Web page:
United Airlines didn’t exactly “wow” people when it unveiled the interior of its first Boeing 787 last week. Whilst aviation enthusiasts continue to wax poetic about the common attributes of all 787s – super-sized dimmable windows and luggage bins; and a cornucopia of LED lighting settings – some flyers have expressed their disappointment at United, decrying everything from the carrier’s decision not to adopt the 787′s striking arching entryway to its choice of seats and upholstery.
I endeavoured to explain the reason why parts of the cabin – specifically the economy-class seats and the inflight entertainment systems – look somewhat passé, noting that these particular items were ordered years ago and have sat in storage waiting for the long-delayed aircraft to be delivered. I also pointed out that United has been pressing Boeing to cut into 787 production to install the latest-generation integrated IFE/seats for economy class, as well as airborne connectivity. Someone on the popular Flyer Talk forum said my post “at least explains why it looks a bit 2007, even if it doesn’t explain why it looks a bit 1992″.
The truth is that North American carriers are notoriously conservative with their branding – they favour a palate of blues and greys – as well as with their seating choices. Unlike their foreign partners, they generally don’t make sweeping statements in business- and first-class. United is no exception to the rule, even adopting the same “BusinessFirst” seat for the 787 as installed on merger partner Continental’s long-haul aircraft. As Ronn Cort, the new president of aircraft interiors firm Kydex, says: “When it comes to branding there is the North American strategy, and everybody else’s strategy, and you know the difference. The difference is that branding in Europe and Asia is about an experience and branding for North American airlines is about colour.”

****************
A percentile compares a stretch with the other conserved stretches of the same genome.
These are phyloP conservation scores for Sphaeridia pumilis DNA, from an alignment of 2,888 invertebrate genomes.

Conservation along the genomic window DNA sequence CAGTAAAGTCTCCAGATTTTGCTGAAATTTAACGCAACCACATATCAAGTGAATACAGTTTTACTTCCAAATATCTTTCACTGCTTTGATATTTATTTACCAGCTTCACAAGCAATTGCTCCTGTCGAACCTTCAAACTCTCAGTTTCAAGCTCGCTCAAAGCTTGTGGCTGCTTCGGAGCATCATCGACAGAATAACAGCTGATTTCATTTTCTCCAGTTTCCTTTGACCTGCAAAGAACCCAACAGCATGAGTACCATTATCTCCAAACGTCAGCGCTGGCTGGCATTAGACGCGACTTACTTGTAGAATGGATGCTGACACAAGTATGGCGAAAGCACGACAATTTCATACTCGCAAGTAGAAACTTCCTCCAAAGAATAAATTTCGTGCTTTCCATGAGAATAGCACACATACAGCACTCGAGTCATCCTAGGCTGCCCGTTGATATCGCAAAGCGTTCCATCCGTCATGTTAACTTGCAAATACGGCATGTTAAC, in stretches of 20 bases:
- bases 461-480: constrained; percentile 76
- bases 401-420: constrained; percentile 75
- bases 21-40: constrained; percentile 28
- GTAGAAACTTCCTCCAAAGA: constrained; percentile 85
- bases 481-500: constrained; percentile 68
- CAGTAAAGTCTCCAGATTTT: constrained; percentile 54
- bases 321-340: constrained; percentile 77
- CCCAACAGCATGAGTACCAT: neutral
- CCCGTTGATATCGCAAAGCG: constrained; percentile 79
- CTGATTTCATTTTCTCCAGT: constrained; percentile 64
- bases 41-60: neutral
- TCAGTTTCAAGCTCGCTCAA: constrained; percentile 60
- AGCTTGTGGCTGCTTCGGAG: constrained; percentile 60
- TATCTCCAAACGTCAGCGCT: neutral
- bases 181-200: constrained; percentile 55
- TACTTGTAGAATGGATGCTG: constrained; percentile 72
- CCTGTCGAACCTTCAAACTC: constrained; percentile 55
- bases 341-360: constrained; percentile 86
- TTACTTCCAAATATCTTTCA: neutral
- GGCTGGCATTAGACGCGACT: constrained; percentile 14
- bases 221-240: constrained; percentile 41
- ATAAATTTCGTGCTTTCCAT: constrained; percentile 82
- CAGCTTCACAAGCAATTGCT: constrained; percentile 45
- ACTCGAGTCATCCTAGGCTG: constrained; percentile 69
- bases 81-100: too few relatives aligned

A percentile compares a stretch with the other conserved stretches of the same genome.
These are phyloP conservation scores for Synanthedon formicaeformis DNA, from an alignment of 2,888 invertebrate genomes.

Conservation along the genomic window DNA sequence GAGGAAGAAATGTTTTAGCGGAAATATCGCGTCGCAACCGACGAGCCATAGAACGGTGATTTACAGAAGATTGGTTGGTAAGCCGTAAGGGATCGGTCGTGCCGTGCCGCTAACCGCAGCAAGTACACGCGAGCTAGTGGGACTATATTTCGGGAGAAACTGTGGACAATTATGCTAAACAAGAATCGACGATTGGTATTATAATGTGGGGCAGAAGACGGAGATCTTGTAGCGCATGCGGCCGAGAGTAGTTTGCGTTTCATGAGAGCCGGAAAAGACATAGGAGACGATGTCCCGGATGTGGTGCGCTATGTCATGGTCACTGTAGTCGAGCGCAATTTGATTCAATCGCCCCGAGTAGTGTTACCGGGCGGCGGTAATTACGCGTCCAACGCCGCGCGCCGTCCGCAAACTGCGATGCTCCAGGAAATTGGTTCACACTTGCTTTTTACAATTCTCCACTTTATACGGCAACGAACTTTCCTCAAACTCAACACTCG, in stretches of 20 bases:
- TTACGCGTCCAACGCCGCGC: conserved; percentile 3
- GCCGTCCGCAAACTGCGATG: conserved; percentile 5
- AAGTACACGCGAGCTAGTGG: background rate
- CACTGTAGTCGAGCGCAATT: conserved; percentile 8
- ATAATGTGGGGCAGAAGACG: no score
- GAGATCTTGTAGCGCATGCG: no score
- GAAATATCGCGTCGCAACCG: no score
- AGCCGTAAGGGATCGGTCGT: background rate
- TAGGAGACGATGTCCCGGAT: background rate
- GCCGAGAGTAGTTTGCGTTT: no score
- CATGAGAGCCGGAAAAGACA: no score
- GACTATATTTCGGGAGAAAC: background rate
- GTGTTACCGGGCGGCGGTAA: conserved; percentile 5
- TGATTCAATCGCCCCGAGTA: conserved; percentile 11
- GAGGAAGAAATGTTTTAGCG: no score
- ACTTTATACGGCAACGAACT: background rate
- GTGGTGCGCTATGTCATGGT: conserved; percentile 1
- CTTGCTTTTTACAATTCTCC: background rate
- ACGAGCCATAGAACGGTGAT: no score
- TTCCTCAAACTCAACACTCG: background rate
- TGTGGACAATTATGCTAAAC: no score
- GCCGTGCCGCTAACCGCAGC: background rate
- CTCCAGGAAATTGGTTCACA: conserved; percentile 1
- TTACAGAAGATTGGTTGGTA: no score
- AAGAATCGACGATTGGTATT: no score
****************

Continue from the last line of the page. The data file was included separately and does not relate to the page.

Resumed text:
Even so, and in spite of management’s behind-the-scenes efforts to improve IFE and bring connectivity to the 787, United missed an opportunity to improve the overall passenger experience aboard the newest addition to its fleet, suggests well-known airline, hotel and travel analyst Henry Harteveldt, who co-founded Atmosphere Research Group. (See a photo tour of the United 787 interior here.)
Says Harteveldt: “I recognize this aircraft is woefully late in being delivered and United is probably by now saying, ‘Just get me the bloody airplane’. But where were the Continental people when they were envisioning this [787 interior]? Did they talk to seat manufacturers? United itself and Continental both have goofed with not having direct aisle access for BusinessFirst. That is a critical thing for the business traveller. Could they not have gone to the seat manufacturers and said: ‘We need six across for the economics to work; how do we get a seat that will give us what the traveller wants which is direct aisle access?’”
Harteveldt notes that American Airlines “made a decision with the Boeing 777-300ER to revamp its business class and go with direct aisle access; and Delta has done it with direct aisle access in business class. The customer is going to look at this [United 787] and say, “Okay, this is what United has to offer; who else is flying?”
Absent any point of differentiation, says Harteveldt, travellers opt for the cheapest price. But when a carrier dramatically improves the passenger experience – and backs up its efforts with strong on-time performance and baggage handling – travellers will pay more.
Harteveldt notes that Atmosphere Research Group’s data show United’s leisure passengers earn “very respectable annual incomes” of about $92,500, and some 53% of United passengers will consider paying a reasonable premium for noticeably more comfort if they’re made aware of it.
“United wants to be seen as a premium airline. They want to earn premium yields. Well, they have to earn it, and that takes work,” adds Harteveldt.
Do you agree with Harteveldt’s assessment? Have your say in the comment section of this blog.